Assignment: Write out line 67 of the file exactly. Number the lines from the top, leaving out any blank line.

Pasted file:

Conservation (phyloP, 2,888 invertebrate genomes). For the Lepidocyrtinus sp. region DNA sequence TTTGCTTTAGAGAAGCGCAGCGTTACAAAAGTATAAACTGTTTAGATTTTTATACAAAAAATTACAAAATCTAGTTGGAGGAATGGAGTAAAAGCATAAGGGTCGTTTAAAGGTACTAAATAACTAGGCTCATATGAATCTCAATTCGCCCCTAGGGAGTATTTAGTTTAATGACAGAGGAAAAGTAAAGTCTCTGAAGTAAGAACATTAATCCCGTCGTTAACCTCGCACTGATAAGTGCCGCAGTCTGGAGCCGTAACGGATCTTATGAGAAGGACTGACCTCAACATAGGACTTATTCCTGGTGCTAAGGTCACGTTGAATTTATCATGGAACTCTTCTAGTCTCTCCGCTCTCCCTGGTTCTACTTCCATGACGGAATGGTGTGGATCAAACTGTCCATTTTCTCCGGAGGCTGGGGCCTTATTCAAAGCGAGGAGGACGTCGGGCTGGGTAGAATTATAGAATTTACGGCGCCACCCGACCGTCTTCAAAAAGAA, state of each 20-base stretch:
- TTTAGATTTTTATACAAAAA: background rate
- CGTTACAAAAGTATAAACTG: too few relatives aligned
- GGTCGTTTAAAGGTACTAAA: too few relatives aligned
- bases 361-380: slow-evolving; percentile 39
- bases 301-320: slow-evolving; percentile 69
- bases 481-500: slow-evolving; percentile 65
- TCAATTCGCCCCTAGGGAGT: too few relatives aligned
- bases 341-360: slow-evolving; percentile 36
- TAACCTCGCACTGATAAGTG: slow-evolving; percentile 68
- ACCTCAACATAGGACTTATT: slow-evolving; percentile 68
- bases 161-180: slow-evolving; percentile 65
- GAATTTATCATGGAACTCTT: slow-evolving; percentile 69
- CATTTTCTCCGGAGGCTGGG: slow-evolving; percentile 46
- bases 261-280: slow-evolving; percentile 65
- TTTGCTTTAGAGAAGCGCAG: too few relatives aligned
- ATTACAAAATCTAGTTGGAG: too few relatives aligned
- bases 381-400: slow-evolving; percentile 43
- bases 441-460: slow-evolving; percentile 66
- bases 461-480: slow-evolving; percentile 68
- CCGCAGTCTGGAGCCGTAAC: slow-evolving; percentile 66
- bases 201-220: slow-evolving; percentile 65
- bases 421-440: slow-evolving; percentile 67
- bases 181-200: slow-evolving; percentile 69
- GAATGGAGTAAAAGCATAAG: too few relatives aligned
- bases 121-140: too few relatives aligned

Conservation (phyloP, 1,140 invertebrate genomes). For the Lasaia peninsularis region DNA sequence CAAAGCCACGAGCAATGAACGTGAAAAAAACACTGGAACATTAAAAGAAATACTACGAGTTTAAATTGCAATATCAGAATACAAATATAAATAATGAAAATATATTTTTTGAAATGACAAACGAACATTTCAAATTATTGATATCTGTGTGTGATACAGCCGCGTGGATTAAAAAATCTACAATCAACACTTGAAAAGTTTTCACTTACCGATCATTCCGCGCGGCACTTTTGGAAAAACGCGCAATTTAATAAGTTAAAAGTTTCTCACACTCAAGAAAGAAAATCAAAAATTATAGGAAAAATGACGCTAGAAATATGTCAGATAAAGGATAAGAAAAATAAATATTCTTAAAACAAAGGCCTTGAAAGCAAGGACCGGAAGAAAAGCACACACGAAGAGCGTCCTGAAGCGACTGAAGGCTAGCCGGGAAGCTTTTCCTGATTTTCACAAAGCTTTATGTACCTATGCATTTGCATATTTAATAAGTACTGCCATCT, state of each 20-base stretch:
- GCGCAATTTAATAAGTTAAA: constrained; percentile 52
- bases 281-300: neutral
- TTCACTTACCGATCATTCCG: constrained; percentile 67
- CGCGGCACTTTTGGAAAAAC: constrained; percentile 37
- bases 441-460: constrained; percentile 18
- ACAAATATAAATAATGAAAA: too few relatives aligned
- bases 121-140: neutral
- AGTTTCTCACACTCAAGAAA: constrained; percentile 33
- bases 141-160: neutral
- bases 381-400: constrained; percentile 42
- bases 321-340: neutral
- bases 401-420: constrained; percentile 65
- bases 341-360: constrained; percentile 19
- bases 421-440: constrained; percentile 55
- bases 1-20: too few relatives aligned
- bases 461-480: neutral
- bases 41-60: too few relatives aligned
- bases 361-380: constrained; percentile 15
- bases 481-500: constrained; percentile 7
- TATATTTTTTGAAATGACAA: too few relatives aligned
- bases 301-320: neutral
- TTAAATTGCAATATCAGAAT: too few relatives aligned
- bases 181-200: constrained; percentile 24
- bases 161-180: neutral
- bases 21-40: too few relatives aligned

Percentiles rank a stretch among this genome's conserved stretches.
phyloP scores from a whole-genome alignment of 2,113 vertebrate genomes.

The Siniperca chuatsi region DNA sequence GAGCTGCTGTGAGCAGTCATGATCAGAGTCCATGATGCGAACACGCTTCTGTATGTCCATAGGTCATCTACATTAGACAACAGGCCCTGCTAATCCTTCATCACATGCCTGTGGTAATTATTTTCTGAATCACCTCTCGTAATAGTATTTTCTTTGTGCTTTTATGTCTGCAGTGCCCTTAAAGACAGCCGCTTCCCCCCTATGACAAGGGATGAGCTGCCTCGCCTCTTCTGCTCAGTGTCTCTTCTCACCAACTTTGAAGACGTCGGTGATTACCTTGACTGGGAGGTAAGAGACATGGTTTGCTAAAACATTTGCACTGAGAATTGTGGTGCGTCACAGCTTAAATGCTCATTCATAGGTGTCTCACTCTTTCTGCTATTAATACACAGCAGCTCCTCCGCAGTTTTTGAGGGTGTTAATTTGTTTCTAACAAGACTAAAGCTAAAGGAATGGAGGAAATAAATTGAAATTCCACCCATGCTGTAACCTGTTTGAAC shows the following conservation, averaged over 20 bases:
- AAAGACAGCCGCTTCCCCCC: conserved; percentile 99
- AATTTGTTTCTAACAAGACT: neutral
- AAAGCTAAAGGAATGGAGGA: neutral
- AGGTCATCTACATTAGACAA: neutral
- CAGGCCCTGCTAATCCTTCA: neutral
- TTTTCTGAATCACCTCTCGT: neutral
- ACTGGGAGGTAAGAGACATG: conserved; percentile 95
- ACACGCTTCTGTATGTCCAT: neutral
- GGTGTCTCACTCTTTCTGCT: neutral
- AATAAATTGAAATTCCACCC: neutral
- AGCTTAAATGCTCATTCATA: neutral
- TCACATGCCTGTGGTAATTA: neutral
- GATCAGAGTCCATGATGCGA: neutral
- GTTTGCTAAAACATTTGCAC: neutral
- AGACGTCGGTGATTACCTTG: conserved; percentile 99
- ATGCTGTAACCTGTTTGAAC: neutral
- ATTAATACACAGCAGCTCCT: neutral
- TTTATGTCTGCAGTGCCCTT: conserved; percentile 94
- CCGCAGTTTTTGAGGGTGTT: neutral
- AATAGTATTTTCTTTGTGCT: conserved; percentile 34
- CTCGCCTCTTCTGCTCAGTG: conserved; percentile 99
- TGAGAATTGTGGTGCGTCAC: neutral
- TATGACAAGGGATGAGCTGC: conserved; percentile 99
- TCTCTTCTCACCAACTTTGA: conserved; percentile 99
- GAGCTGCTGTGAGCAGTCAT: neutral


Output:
- TCACATGCCTGTGGTAATTA: neutral